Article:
>> I have to restore a database that its dump using custom format (-Fc)
>> takes about 2.3GB. To speed the restore first I have restored everything
>> except (played with pg_restore -l) the contents of some tables that's
>> where most of the data is stored.
> I think you've outsmarted yourself by creating indexes and foreign keys
> before loading the data. That's *not* the way to make it faster.
I made a mistake saying that I wanted to speed the restore. What I
really meant is the following. I have to migrated that DB from a server
to another, that means I have to stop my production environment. Those
big tables are not really needed to be on production as they are only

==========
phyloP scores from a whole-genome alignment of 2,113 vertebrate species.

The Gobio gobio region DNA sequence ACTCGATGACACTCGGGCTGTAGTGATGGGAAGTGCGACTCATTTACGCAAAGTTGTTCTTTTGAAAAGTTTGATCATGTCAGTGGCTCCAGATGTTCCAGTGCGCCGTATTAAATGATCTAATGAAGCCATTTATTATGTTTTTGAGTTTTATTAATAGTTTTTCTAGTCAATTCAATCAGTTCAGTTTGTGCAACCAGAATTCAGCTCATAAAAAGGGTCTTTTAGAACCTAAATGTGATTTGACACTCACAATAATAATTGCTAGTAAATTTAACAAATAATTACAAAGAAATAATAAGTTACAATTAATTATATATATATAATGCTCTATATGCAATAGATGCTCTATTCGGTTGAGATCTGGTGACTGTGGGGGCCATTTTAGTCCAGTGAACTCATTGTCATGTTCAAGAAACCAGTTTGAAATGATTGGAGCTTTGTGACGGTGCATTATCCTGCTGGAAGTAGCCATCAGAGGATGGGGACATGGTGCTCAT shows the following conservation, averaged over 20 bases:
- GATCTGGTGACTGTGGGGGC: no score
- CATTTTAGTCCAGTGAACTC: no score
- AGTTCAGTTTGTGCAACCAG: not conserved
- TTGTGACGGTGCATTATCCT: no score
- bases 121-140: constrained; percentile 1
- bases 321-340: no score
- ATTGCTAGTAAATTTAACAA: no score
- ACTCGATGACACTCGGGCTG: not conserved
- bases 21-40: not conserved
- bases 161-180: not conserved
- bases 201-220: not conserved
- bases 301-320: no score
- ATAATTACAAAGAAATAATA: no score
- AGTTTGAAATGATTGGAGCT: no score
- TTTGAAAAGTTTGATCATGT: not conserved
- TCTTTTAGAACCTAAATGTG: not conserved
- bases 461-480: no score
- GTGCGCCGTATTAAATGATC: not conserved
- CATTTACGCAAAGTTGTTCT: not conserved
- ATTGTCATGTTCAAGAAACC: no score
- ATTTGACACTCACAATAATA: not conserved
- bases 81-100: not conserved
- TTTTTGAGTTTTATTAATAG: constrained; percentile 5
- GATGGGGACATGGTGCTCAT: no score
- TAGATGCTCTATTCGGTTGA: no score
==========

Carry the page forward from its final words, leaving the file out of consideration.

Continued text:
statistical data. So what I wanted to do is first of all restore the
important tables and at the end restore the statistics.
So what's the way to do this?
>> pg_restore: ERROR: out of memory
>> DETAIL: Failed on request of size 32.
>> CONTEXT: COPY statistics_operators, line 25663678: "137320348 58618027
> I'm betting you ran out of memory for deferred-trigger event records.
> It's best to load the data and then establish foreign keys ... indexes
> too. See
> for some of the underlying theory. (Note that pg_dump/pg_restore
> gets most of this stuff right already; it's unlikely that you will
> improve matters by manually fiddling with the load order. Instead,
> think about increasing maintenance_work_mem and checkpoint_segments,
> which pg_restore doesn't risk fooling with.)
Thank you very much
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